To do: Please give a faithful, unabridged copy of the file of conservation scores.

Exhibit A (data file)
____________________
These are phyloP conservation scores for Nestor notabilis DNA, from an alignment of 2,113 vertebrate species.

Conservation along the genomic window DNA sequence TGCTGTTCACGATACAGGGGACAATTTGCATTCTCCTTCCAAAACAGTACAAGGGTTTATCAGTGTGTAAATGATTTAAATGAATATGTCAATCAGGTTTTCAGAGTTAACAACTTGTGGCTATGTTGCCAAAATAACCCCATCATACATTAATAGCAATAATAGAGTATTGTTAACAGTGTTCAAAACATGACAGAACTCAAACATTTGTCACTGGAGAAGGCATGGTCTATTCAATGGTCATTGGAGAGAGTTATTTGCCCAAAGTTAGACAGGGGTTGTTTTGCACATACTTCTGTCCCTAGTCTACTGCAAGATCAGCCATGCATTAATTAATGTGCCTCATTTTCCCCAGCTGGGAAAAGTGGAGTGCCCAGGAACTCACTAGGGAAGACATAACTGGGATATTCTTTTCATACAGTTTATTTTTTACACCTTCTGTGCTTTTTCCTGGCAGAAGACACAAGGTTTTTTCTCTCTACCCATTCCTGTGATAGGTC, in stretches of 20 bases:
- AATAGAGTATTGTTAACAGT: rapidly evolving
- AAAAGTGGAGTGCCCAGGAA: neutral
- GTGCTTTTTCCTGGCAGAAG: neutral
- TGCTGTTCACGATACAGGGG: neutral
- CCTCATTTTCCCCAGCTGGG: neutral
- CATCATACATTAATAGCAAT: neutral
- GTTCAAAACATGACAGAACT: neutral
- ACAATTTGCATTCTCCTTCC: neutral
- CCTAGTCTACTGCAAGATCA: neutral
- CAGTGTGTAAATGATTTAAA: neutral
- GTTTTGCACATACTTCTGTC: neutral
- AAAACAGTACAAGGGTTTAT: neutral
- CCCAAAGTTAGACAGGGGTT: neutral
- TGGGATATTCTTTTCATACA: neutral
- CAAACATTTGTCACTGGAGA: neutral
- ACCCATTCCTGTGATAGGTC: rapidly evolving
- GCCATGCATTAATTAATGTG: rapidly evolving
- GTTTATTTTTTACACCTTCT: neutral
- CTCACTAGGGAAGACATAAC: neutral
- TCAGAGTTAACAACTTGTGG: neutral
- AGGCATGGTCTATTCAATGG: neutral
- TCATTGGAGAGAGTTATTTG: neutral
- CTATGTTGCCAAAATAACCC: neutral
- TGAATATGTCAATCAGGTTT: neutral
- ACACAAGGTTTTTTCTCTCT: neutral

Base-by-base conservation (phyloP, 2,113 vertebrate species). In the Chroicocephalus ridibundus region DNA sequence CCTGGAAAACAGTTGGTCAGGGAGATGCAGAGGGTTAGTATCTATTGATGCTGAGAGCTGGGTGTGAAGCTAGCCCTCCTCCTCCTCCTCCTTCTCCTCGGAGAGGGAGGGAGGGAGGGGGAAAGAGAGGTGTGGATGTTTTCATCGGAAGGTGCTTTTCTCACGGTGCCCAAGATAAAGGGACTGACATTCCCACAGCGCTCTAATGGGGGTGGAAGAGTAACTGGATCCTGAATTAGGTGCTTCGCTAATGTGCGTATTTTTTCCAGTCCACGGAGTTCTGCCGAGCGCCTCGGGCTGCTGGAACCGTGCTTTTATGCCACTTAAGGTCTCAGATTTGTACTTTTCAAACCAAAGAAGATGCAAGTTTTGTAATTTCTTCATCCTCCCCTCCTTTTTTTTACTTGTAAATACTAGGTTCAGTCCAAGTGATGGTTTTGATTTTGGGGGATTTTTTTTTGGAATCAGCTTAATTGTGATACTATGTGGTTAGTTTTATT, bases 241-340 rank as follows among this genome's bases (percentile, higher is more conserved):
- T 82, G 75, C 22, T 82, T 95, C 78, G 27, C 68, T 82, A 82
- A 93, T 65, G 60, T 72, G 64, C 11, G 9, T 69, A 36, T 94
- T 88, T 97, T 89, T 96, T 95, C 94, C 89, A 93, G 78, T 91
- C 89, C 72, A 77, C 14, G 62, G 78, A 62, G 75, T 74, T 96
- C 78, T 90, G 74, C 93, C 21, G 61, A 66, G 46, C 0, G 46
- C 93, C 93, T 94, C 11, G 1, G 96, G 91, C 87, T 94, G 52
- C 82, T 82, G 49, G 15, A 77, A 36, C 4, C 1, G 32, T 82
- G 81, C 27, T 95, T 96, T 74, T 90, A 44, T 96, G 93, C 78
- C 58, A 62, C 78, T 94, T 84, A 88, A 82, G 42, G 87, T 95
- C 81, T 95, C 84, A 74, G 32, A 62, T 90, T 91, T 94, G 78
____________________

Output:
These are phyloP conservation scores for Nestor notabilis DNA, from an alignment of 2,113 vertebrate species.

Conservation along the genomic window DNA sequence TGCTGTTCACGATACAGGGGACAATTTGCATTCTCCTTCCAAAACAGTACAAGGGTTTATCAGTGTGTAAATGATTTAAATGAATATGTCAATCAGGTTTTCAGAGTTAACAACTTGTGGCTATGTTGCCAAAATAACCCCATCATACATTAATAGCAATAATAGAGTATTGTTAACAGTGTTCAAAACATGACAGAACTCAAACATTTGTCACTGGAGAAGGCATGGTCTATTCAATGGTCATTGGAGAGAGTTATTTGCCCAAAGTTAGACAGGGGTTGTTTTGCACATACTTCTGTCCCTAGTCTACTGCAAGATCAGCCATGCATTAATTAATGTGCCTCATTTTCCCCAGCTGGGAAAAGTGGAGTGCCCAGGAACTCACTAGGGAAGACATAACTGGGATATTCTTTTCATACAGTTTATTTTTTACACCTTCTGTGCTTTTTCCTGGCAGAAGACACAAGGTTTTTTCTCTCTACCCATTCCTGTGATAGGTC, in stretches of 20 bases:
- AATAGAGTATTGTTAACAGT: rapidly evolving
- AAAAGTGGAGTGCCCAGGAA: neutral
- GTGCTTTTTCCTGGCAGAAG: neutral
- TGCTGTTCACGATACAGGGG: neutral
- CCTCATTTTCCCCAGCTGGG: neutral
- CATCATACATTAATAGCAAT: neutral
- GTTCAAAACATGACAGAACT: neutral
- ACAATTTGCATTCTCCTTCC: neutral
- CCTAGTCTACTGCAAGATCA: neutral
- CAGTGTGTAAATGATTTAAA: neutral
- GTTTTGCACATACTTCTGTC: neutral
- AAAACAGTACAAGGGTTTAT: neutral
- CCCAAAGTTAGACAGGGGTT: neutral
- TGGGATATTCTTTTCATACA: neutral
- CAAACATTTGTCACTGGAGA: neutral
- ACCCATTCCTGTGATAGGTC: rapidly evolving
- GCCATGCATTAATTAATGTG: rapidly evolving
- GTTTATTTTTTACACCTTCT: neutral
- CTCACTAGGGAAGACATAAC: neutral
- TCAGAGTTAACAACTTGTGG: neutral
- AGGCATGGTCTATTCAATGG: neutral
- TCATTGGAGAGAGTTATTTG: neutral
- CTATGTTGCCAAAATAACCC: neutral
- TGAATATGTCAATCAGGTTT: neutral
- ACACAAGGTTTTTTCTCTCT: neutral

Base-by-base conservation (phyloP, 2,113 vertebrate species). In the Chroicocephalus ridibundus region DNA sequence CCTGGAAAACAGTTGGTCAGGGAGATGCAGAGGGTTAGTATCTATTGATGCTGAGAGCTGGGTGTGAAGCTAGCCCTCCTCCTCCTCCTCCTTCTCCTCGGAGAGGGAGGGAGGGAGGGGGAAAGAGAGGTGTGGATGTTTTCATCGGAAGGTGCTTTTCTCACGGTGCCCAAGATAAAGGGACTGACATTCCCACAGCGCTCTAATGGGGGTGGAAGAGTAACTGGATCCTGAATTAGGTGCTTCGCTAATGTGCGTATTTTTTCCAGTCCACGGAGTTCTGCCGAGCGCCTCGGGCTGCTGGAACCGTGCTTTTATGCCACTTAAGGTCTCAGATTTGTACTTTTCAAACCAAAGAAGATGCAAGTTTTGTAATTTCTTCATCCTCCCCTCCTTTTTTTTACTTGTAAATACTAGGTTCAGTCCAAGTGATGGTTTTGATTTTGGGGGATTTTTTTTTGGAATCAGCTTAATTGTGATACTATGTGGTTAGTTTTATT, bases 241-340 rank as follows among this genome's bases (percentile, higher is more conserved):
- T 82, G 75, C 22, T 82, T 95, C 78, G 27, C 68, T 82, A 82
- A 93, T 65, G 60, T 72, G 64, C 11, G 9, T 69, A 36, T 94
- T 88, T 97, T 89, T 96, T 95, C 94, C 89, A 93, G 78, T 91
- C 89, C 72, A 77, C 14, G 62, G 78, A 62, G 75, T 74, T 96
- C 78, T 90, G 74, C 93, C 21, G 61, A 66, G 46, C 0, G 46
- C 93, C 93, T 94, C 11, G 1, G 96, G 91, C 87, T 94, G 52
- C 82, T 82, G 49, G 15, A 77, A 36, C 4, C 1, G 32, T 82
- G 81, C 27, T 95, T 96, T 74, T 90, A 44, T 96, G 93, C 78
- C 58, A 62, C 78, T 94, T 84, A 88, A 82, G 42, G 87, T 95
- C 81, T 95, C 84, A 74, G 32, A 62, T 90, T 91, T 94, G 78